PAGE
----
National Suicide Prevention Lifeline, 9-8-8

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There’s now an easier way to connect with life-saving mental health support. All you have to do is call or text 988.

That’s the new number for the National Suicide Prevention Lifeline which launched over the weekend.

“A three-digit number that looks like 911 and that were making a huge national effort to promote, it really changes the conversation,” said Kate Hix, with The National Alliance on Mental Illness (NAMI) Central Texas.

Mental health professionals hope the three-digit number will be easier to remember and reach more people in need of mental health resources.

“The National Suicide Prevention Lifeline is anticipating there will probably be by end of year, maybe as much as double the amount of calls,” said Jayne Whisnant, area director for the Central Texas Chapter of the American Foundation for Suicide Prevention

One place those calls go is to Integral Care. They serve 76 counties, including Travis County.

They’ve been taking calls through the national lifeline since 2012.

“It’s such a great time to focus on mental health. And I think there's always an opportunity to expand our team. And I know that there's an effort to do that,” said practice administrator for Integral Care Nicole Warren.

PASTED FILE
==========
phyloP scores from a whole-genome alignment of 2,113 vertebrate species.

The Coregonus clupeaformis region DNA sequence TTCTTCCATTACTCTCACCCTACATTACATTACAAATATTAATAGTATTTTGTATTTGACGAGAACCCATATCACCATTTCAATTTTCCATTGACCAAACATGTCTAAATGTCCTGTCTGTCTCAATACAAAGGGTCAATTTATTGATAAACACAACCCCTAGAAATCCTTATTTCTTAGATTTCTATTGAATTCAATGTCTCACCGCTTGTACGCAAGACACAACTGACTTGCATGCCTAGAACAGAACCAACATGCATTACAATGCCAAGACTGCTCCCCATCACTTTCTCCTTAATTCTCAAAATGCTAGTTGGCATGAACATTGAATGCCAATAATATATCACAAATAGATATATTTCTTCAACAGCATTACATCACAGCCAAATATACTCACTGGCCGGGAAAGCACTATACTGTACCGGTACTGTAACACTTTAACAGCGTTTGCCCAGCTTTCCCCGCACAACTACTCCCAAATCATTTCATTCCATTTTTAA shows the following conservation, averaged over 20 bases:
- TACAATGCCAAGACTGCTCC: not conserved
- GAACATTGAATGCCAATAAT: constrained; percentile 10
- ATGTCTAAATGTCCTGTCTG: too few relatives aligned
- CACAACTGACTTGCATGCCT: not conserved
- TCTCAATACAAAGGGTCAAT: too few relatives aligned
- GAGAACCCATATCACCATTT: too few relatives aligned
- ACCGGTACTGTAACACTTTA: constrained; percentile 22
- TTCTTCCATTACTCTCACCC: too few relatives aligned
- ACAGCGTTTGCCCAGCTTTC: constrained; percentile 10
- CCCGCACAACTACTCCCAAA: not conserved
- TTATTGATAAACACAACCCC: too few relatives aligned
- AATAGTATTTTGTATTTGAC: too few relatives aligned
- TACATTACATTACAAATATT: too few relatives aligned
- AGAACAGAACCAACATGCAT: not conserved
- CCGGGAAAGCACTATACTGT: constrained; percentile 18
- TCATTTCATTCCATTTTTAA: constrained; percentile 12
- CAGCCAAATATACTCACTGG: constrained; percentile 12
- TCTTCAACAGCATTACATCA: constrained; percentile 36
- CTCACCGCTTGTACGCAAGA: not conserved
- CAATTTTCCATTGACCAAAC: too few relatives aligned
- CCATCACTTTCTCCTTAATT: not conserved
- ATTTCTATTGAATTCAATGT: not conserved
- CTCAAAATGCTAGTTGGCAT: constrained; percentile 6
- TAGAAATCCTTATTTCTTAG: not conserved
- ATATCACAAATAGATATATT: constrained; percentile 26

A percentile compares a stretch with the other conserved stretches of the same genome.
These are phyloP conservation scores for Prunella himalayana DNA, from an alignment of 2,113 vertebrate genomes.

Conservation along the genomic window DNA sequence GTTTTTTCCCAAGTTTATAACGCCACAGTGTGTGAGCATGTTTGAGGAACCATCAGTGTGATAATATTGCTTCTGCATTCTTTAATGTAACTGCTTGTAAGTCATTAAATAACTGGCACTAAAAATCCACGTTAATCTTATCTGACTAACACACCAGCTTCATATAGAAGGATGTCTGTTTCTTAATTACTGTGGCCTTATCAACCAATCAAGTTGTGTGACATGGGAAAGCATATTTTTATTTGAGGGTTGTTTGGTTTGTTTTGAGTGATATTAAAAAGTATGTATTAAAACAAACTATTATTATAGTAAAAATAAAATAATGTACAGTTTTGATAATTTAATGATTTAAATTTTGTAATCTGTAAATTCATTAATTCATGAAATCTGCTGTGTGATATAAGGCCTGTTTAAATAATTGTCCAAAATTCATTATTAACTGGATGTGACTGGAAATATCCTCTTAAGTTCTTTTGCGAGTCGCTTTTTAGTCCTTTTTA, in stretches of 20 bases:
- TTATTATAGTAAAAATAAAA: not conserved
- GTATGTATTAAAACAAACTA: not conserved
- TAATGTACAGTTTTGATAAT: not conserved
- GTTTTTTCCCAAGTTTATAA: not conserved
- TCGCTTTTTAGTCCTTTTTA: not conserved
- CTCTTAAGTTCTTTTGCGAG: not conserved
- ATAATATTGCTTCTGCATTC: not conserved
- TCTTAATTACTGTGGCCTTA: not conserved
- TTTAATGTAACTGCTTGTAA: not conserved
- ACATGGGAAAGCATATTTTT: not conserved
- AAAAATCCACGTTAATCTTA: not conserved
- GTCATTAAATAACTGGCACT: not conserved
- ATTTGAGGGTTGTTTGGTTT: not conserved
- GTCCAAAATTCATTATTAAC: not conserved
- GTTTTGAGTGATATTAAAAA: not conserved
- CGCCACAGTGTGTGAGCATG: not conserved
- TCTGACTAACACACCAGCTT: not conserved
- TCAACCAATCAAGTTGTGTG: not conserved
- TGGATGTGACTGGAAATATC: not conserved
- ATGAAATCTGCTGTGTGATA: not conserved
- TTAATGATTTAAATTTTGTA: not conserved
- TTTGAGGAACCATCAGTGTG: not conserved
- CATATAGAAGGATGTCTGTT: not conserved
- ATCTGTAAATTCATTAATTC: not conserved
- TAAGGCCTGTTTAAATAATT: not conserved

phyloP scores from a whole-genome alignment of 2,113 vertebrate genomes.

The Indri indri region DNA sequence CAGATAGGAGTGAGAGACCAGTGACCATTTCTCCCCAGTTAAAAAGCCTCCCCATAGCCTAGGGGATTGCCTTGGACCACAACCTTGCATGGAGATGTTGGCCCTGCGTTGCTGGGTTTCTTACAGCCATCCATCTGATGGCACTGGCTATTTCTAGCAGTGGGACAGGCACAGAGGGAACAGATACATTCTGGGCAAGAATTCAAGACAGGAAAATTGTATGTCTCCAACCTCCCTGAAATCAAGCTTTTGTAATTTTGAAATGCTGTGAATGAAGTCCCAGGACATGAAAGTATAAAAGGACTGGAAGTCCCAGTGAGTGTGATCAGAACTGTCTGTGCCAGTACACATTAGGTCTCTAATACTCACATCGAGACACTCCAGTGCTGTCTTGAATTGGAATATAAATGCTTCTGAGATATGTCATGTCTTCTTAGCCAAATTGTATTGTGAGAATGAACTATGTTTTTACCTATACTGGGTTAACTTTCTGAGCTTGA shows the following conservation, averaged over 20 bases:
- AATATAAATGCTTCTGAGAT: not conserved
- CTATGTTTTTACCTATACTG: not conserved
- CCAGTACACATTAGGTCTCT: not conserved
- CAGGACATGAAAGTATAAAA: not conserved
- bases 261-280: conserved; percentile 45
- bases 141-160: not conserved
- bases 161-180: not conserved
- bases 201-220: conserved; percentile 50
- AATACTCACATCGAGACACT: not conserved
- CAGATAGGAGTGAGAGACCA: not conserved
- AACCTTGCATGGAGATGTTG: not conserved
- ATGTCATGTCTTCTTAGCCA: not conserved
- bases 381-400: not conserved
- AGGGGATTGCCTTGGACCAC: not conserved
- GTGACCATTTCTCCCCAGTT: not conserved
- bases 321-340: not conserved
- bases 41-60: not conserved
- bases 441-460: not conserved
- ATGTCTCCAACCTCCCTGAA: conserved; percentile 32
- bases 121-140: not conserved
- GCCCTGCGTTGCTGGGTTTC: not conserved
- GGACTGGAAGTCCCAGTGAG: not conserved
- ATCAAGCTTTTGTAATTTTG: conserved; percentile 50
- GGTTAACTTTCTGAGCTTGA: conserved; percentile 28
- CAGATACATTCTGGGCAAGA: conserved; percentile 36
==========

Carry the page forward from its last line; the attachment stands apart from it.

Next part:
On average, Integral Care’s team answers between 5-6,000 calls a month. They’re already seeing an uptick since the new number launched Saturday.

“There have been some increases that our team has noticed, said Warren.

NAMI Central Texas says it’s important to talk with someone in your area.

“They have resources locally, but it’s possible if those are full they're rolled over to somewhere else in texas or outside the state,” said Hix.

The transition to 988 comes after a years-long push for more mental health access. However, some experts say more funding is necessary to keep expanding.

“Texas does, unfortunately, have one of the highest abandoned rates and it is because there’s not enough funding to help people get to the resources they need, there’s not enough staff answering the calls, there’s a lot of things funding in itself could help solve the issues,” said Whisnant.

The original number 1-800-273-TALK still connects you to resources.

For more information, visit SAMSHA